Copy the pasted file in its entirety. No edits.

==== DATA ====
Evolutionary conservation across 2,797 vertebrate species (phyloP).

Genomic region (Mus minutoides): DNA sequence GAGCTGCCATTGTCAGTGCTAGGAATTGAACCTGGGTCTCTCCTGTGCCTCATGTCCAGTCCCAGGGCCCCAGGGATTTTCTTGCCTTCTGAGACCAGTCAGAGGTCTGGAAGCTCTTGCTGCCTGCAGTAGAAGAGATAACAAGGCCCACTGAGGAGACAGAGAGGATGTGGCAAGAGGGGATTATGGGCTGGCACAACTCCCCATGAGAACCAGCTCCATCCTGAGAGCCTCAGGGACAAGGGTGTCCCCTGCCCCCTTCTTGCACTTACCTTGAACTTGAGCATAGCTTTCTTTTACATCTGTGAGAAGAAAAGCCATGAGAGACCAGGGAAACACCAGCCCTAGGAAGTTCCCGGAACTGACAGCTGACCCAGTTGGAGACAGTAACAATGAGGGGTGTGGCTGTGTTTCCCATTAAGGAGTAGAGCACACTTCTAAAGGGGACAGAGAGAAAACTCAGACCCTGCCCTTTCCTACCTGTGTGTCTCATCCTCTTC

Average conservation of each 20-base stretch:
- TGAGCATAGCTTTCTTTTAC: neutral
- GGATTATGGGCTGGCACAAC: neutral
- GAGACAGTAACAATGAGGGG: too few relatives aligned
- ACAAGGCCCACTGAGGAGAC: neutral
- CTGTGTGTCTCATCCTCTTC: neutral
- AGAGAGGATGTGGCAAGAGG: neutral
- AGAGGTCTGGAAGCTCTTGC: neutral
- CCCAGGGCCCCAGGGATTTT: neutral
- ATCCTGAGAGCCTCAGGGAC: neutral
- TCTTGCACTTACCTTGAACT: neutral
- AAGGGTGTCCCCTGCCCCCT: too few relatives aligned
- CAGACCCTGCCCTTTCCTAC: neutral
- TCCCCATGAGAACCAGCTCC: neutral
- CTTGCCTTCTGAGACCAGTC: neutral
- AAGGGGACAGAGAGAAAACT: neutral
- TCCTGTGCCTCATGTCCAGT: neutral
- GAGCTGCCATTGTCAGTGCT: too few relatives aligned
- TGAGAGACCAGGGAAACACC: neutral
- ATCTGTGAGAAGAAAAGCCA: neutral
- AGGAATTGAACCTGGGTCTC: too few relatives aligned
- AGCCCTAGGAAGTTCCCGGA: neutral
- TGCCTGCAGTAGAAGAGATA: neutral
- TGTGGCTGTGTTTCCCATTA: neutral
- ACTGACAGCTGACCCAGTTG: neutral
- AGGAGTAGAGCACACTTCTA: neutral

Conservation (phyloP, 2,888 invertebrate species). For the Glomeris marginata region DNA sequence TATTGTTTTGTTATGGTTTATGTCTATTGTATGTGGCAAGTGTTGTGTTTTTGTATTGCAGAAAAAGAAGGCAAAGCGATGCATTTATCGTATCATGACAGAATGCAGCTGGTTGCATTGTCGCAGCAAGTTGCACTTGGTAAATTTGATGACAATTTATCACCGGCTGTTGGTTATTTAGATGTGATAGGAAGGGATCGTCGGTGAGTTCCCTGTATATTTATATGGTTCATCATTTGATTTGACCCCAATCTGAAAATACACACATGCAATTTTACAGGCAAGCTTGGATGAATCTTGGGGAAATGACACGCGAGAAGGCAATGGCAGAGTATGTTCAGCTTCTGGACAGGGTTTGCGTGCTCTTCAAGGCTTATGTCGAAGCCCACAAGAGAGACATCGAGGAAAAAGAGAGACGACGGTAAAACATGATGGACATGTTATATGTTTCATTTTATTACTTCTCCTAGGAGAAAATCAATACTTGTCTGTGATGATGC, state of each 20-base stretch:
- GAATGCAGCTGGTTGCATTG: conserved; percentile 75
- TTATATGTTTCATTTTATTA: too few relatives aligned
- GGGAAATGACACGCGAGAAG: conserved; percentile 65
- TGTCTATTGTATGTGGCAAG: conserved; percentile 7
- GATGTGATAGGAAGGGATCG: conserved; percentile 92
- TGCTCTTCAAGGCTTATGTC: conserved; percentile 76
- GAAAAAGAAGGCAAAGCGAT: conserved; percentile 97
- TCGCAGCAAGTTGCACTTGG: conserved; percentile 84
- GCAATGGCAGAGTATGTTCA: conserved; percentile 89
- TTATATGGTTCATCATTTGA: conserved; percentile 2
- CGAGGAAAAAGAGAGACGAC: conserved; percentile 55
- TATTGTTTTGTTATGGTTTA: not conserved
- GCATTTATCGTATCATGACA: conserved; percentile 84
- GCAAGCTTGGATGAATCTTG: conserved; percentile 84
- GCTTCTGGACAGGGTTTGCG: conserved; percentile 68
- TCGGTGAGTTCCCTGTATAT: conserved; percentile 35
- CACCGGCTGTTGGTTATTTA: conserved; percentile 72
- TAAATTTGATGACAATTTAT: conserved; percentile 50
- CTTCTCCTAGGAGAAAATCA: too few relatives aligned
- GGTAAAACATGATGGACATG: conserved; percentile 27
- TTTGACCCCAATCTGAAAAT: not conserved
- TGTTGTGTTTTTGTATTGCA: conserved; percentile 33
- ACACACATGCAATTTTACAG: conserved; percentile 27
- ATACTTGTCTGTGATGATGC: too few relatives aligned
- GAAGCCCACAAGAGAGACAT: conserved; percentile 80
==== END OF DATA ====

Evolutionary conservation across 2,797 vertebrate species (phyloP).

Genomic region (Mus minutoides): DNA sequence GAGCTGCCATTGTCAGTGCTAGGAATTGAACCTGGGTCTCTCCTGTGCCTCATGTCCAGTCCCAGGGCCCCAGGGATTTTCTTGCCTTCTGAGACCAGTCAGAGGTCTGGAAGCTCTTGCTGCCTGCAGTAGAAGAGATAACAAGGCCCACTGAGGAGACAGAGAGGATGTGGCAAGAGGGGATTATGGGCTGGCACAACTCCCCATGAGAACCAGCTCCATCCTGAGAGCCTCAGGGACAAGGGTGTCCCCTGCCCCCTTCTTGCACTTACCTTGAACTTGAGCATAGCTTTCTTTTACATCTGTGAGAAGAAAAGCCATGAGAGACCAGGGAAACACCAGCCCTAGGAAGTTCCCGGAACTGACAGCTGACCCAGTTGGAGACAGTAACAATGAGGGGTGTGGCTGTGTTTCCCATTAAGGAGTAGAGCACACTTCTAAAGGGGACAGAGAGAAAACTCAGACCCTGCCCTTTCCTACCTGTGTGTCTCATCCTCTTC

Average conservation of each 20-base stretch:
- TGAGCATAGCTTTCTTTTAC: neutral
- GGATTATGGGCTGGCACAAC: neutral
- GAGACAGTAACAATGAGGGG: too few relatives aligned
- ACAAGGCCCACTGAGGAGAC: neutral
- CTGTGTGTCTCATCCTCTTC: neutral
- AGAGAGGATGTGGCAAGAGG: neutral
- AGAGGTCTGGAAGCTCTTGC: neutral
- CCCAGGGCCCCAGGGATTTT: neutral
- ATCCTGAGAGCCTCAGGGAC: neutral
- TCTTGCACTTACCTTGAACT: neutral
- AAGGGTGTCCCCTGCCCCCT: too few relatives aligned
- CAGACCCTGCCCTTTCCTAC: neutral
- TCCCCATGAGAACCAGCTCC: neutral
- CTTGCCTTCTGAGACCAGTC: neutral
- AAGGGGACAGAGAGAAAACT: neutral
- TCCTGTGCCTCATGTCCAGT: neutral
- GAGCTGCCATTGTCAGTGCT: too few relatives aligned
- TGAGAGACCAGGGAAACACC: neutral
- ATCTGTGAGAAGAAAAGCCA: neutral
- AGGAATTGAACCTGGGTCTC: too few relatives aligned
- AGCCCTAGGAAGTTCCCGGA: neutral
- TGCCTGCAGTAGAAGAGATA: neutral
- TGTGGCTGTGTTTCCCATTA: neutral
- ACTGACAGCTGACCCAGTTG: neutral
- AGGAGTAGAGCACACTTCTA: neutral

Conservation (phyloP, 2,888 invertebrate species). For the Glomeris marginata region DNA sequence TATTGTTTTGTTATGGTTTATGTCTATTGTATGTGGCAAGTGTTGTGTTTTTGTATTGCAGAAAAAGAAGGCAAAGCGATGCATTTATCGTATCATGACAGAATGCAGCTGGTTGCATTGTCGCAGCAAGTTGCACTTGGTAAATTTGATGACAATTTATCACCGGCTGTTGGTTATTTAGATGTGATAGGAAGGGATCGTCGGTGAGTTCCCTGTATATTTATATGGTTCATCATTTGATTTGACCCCAATCTGAAAATACACACATGCAATTTTACAGGCAAGCTTGGATGAATCTTGGGGAAATGACACGCGAGAAGGCAATGGCAGAGTATGTTCAGCTTCTGGACAGGGTTTGCGTGCTCTTCAAGGCTTATGTCGAAGCCCACAAGAGAGACATCGAGGAAAAAGAGAGACGACGGTAAAACATGATGGACATGTTATATGTTTCATTTTATTACTTCTCCTAGGAGAAAATCAATACTTGTCTGTGATGATGC, state of each 20-base stretch:
- GAATGCAGCTGGTTGCATTG: conserved; percentile 75
- TTATATGTTTCATTTTATTA: too few relatives aligned
- GGGAAATGACACGCGAGAAG: conserved; percentile 65
- TGTCTATTGTATGTGGCAAG: conserved; percentile 7
- GATGTGATAGGAAGGGATCG: conserved; percentile 92
- TGCTCTTCAAGGCTTATGTC: conserved; percentile 76
- GAAAAAGAAGGCAAAGCGAT: conserved; percentile 97
- TCGCAGCAAGTTGCACTTGG: conserved; percentile 84
- GCAATGGCAGAGTATGTTCA: conserved; percentile 89
- TTATATGGTTCATCATTTGA: conserved; percentile 2
- CGAGGAAAAAGAGAGACGAC: conserved; percentile 55
- TATTGTTTTGTTATGGTTTA: not conserved
- GCATTTATCGTATCATGACA: conserved; percentile 84
- GCAAGCTTGGATGAATCTTG: conserved; percentile 84
- GCTTCTGGACAGGGTTTGCG: conserved; percentile 68
- TCGGTGAGTTCCCTGTATAT: conserved; percentile 35
- CACCGGCTGTTGGTTATTTA: conserved; percentile 72
- TAAATTTGATGACAATTTAT: conserved; percentile 50
- CTTCTCCTAGGAGAAAATCA: too few relatives aligned
- GGTAAAACATGATGGACATG: conserved; percentile 27
- TTTGACCCCAATCTGAAAAT: not conserved
- TGTTGTGTTTTTGTATTGCA: conserved; percentile 33
- ACACACATGCAATTTTACAG: conserved; percentile 27
- ATACTTGTCTGTGATGATGC: too few relatives aligned
- GAAGCCCACAAGAGAGACAT: conserved; percentile 80